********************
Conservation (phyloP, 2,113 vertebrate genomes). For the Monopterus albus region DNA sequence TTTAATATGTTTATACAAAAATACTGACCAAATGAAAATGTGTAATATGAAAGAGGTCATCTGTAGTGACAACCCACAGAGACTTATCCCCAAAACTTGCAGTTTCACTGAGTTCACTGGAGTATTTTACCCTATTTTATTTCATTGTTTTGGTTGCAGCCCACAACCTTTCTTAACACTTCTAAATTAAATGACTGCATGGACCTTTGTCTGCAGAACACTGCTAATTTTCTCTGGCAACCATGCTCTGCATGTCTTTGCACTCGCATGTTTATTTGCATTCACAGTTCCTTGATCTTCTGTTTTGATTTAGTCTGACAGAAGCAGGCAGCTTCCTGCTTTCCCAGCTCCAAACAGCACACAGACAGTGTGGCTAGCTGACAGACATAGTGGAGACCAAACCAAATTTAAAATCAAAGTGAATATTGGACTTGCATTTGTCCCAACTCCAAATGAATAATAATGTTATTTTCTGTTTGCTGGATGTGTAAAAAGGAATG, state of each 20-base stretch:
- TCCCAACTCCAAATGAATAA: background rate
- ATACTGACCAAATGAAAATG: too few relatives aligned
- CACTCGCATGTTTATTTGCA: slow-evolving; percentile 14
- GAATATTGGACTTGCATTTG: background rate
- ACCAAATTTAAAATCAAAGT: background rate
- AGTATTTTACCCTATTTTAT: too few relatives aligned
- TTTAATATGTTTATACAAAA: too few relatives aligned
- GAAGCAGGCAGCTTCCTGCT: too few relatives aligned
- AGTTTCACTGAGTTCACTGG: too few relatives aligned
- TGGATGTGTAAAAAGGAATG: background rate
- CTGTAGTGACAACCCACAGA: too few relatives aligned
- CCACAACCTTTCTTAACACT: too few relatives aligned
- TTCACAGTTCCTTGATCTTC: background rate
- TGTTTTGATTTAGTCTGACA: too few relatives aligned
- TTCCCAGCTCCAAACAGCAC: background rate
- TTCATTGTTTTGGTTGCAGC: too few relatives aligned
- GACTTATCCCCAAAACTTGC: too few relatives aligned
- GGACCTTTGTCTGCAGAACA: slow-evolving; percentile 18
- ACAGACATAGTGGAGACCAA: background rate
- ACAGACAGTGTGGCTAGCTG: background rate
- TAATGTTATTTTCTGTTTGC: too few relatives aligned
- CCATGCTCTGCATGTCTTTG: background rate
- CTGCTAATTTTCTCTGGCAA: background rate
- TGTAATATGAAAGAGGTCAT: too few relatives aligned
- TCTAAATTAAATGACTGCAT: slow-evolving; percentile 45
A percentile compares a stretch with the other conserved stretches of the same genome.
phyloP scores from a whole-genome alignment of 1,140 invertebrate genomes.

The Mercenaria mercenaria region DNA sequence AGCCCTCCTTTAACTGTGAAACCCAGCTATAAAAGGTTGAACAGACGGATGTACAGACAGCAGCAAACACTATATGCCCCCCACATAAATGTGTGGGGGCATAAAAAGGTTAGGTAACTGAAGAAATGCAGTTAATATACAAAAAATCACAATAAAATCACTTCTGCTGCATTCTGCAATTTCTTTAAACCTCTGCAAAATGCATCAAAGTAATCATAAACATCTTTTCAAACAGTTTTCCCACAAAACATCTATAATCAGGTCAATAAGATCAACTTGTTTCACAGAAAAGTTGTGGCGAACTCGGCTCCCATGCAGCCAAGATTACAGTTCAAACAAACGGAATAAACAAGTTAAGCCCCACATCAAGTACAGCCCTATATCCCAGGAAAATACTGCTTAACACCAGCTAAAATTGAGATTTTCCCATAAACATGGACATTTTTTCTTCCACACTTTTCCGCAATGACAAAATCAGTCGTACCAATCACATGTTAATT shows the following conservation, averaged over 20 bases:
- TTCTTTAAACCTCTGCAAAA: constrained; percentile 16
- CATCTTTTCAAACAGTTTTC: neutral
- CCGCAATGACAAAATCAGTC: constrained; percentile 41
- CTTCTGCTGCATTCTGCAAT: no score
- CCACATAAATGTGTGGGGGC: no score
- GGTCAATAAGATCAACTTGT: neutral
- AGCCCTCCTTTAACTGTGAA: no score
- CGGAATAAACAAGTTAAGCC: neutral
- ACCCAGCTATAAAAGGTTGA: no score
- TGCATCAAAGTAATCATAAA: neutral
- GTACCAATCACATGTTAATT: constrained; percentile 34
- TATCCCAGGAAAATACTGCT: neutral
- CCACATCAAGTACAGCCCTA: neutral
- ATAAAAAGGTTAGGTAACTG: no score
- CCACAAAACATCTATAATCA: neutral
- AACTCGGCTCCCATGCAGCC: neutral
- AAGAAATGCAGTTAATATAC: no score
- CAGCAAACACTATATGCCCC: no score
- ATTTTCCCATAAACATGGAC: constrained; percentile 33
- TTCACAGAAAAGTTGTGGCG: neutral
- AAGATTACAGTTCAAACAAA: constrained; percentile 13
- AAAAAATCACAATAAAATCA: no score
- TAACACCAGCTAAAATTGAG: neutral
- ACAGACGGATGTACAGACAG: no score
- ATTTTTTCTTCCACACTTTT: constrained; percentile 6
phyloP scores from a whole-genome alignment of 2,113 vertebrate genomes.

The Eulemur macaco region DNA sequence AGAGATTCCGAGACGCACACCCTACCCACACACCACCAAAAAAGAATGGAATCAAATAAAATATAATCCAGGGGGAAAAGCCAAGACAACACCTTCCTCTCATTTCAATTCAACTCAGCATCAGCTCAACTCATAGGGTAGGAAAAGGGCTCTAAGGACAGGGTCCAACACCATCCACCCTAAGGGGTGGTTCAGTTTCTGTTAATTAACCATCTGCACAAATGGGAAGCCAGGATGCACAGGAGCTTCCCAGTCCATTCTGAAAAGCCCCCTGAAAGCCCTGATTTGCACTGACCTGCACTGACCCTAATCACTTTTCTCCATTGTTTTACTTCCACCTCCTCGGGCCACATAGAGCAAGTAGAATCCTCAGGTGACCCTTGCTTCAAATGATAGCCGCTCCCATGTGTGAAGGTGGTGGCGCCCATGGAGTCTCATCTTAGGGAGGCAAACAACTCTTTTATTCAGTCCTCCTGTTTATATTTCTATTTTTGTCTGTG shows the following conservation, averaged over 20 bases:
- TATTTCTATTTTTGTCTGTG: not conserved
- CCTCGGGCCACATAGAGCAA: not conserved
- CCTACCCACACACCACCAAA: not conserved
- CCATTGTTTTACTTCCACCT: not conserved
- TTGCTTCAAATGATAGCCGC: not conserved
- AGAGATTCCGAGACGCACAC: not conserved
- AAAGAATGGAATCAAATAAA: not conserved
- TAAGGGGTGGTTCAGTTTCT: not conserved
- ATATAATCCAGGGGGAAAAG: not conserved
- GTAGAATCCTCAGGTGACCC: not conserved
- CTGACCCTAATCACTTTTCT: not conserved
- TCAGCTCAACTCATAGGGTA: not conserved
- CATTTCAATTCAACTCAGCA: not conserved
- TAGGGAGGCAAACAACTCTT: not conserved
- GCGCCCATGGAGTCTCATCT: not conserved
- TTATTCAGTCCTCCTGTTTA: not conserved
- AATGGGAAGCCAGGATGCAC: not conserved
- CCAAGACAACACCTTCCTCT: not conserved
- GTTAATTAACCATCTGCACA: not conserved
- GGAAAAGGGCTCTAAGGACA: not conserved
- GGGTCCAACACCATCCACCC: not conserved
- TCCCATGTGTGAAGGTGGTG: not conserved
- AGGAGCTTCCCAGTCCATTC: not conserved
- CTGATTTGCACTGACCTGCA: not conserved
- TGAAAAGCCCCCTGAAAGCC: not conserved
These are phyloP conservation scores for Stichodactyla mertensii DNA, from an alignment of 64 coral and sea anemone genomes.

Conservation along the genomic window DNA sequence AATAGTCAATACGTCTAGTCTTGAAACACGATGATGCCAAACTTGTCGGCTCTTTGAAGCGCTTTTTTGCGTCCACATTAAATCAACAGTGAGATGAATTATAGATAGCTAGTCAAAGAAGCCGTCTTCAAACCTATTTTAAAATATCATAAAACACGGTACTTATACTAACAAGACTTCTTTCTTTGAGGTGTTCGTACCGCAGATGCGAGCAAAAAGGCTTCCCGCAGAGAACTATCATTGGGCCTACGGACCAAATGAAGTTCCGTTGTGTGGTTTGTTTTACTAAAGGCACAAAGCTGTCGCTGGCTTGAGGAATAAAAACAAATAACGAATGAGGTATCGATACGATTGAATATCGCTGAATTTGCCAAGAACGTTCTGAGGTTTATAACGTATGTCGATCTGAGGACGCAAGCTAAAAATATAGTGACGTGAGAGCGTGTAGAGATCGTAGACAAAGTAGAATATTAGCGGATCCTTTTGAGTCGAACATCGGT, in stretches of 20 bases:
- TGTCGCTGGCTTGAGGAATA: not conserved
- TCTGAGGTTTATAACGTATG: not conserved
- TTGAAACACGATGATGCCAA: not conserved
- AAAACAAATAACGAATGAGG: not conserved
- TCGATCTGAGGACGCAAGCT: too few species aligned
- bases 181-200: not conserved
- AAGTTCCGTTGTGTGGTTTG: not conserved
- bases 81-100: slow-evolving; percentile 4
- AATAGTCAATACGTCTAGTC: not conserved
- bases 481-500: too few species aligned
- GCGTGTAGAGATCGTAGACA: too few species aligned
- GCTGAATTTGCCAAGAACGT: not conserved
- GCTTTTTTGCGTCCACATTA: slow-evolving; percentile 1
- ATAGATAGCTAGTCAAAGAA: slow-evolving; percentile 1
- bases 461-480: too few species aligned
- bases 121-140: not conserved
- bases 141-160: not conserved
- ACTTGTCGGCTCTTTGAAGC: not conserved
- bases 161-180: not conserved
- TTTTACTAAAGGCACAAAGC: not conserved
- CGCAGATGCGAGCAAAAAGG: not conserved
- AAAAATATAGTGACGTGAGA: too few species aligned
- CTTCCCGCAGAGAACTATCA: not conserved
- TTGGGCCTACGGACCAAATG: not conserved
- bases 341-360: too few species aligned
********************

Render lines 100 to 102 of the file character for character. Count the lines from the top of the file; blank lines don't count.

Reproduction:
- bases 141-160: not conserved
- ACTTGTCGGCTCTTTGAAGC: not conserved
- bases 161-180: not conserved